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    Dog Food: Does Serving Size Really Matter

    Just as there are dogs of all shapes and sizes, there are varying dog food portions. Determining how much food you should feed your dog can seem tricky, but it doesn't have to be. Consider these tips to help figure out how much food your dog really needs.

    Every dog is different — A tiny Chihuahua is not going to require the same daily caloric intake as a large Labrador retriever. Besides size and weight, your dog's age, health and activity level are also factors in determining how much your dog should eat. A high-energy, working dog may require more food than one of the same breed and size who is inactive or older.

    Measure it out — The best way to make sure your dog is eating the right amount of food is by measuring out portions. Keep a measuring cup that's used specifically for your dog's food in the bag or food container so you won't forget. Check the feeding instructions on the dog food bag to determine the correct portion size. Portion and weight ranges can be rather wide, so check with your veterinarian if you're not sure exactly where your dog falls in the range.

    Getting too much? — One of the easiest ways to determine if you are overfeeding your dog is by checking his body condition. You don't have to get your dog on a scale every day, simply use a visual test. Run your hands across your dog's backbone and ribs to make sure that you can feel them. Examine your dog from the side and overhead. He should have an hourglass figure and his abdomen should be tucked up behind his rib cage.

    Nibble navigation — If your dog is overweight, first determine your dog's ideal weight. Your veterinarian can help come up with an accurate number. Once you have a goal weight, try minimizing his food portions so that they are equivalent with the appropriate weight range. Your veterinarian can also help with a weight loss plan and a feeding recommendation for your pet.

    Treats are extra — Your pup loves treats and you probably love treating him, but it is important to factor those yummy bites into his total food intake. When feeding treats, be sure to adjust dog food portions to make up for the extra calories. Treats should be given in moderation and, as a general rule of thumb, shouldn't exceed more than 10 percent of your dog's daily caloric intake.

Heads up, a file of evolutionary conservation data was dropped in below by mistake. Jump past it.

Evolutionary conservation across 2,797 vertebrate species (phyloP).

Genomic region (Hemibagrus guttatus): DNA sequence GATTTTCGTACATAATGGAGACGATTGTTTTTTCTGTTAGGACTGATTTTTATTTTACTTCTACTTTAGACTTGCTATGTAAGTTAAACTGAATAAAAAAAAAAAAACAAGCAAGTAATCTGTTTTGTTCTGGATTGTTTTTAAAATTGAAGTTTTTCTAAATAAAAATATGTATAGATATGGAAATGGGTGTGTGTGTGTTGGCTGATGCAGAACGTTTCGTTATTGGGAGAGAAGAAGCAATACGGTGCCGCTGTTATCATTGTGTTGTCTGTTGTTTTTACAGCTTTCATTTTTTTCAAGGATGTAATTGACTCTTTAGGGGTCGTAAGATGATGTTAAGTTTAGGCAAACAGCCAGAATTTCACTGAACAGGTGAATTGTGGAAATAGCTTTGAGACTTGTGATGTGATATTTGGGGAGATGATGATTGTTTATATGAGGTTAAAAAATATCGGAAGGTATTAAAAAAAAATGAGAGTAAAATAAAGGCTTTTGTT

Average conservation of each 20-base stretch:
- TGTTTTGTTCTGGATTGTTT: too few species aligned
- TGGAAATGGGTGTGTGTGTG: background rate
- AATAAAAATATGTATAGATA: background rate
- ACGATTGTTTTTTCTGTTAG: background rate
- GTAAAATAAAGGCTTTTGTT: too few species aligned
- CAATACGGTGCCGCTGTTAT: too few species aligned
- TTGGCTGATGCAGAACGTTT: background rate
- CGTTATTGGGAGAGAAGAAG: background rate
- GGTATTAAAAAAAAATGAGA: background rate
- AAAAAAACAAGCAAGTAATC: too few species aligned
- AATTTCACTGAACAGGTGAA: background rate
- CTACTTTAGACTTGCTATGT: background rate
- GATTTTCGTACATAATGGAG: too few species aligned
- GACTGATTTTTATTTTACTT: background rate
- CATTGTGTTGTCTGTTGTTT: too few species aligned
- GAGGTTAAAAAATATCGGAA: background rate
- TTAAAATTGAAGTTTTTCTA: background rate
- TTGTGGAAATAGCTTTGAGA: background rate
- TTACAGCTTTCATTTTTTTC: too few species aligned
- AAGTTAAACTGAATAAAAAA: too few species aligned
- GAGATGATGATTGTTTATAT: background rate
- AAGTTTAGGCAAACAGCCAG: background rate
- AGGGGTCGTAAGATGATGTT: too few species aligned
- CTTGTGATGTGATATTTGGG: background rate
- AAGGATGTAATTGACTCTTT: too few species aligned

Slow down, Fido! — Despite carefully measuring out your dog's food, if your pup is a fast eater, he may be gulping it down and still seem hungry afterward. Fast eating can lead to overeating and digestive issues. To help slow him down, parcel out your dog's portion slowly into his bowl as he eats or consider using a puzzle feeder.

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    Article provided by Purina

    Dollar General is not responsible for the content above and disclaims all liability therefrom. Dollar General does not sponsor, recommend or endorse any third party, product, service, or information provided on this site. All content provided herein is for educational purposes only. It is provided “as is” and as such, the accuracy of same is not warranted in any way. Such content is intended to supplement, not substitute for, the diagnosis, treatment and advice of a veterinarian. Such content does not cover all possible side effects of any new or different dietary program or skin/coat program for your pet. Consult your veterinarian for guidance before changing or undertaking a new diet or grooming plan.

    If your pet has dietary restrictions and/or allergies, always read the ingredient list carefully for all food or grooming products prior to using. Neither Triad Digital Media, LLC nor Dollar General make any representations as to the accuracy or efficacy of the information provided nor do they assume any responsibility for errors, omissions or contrary interpretation of the subject matter herein. Special written permission is required to reproduce in any manner, in whole or in part.

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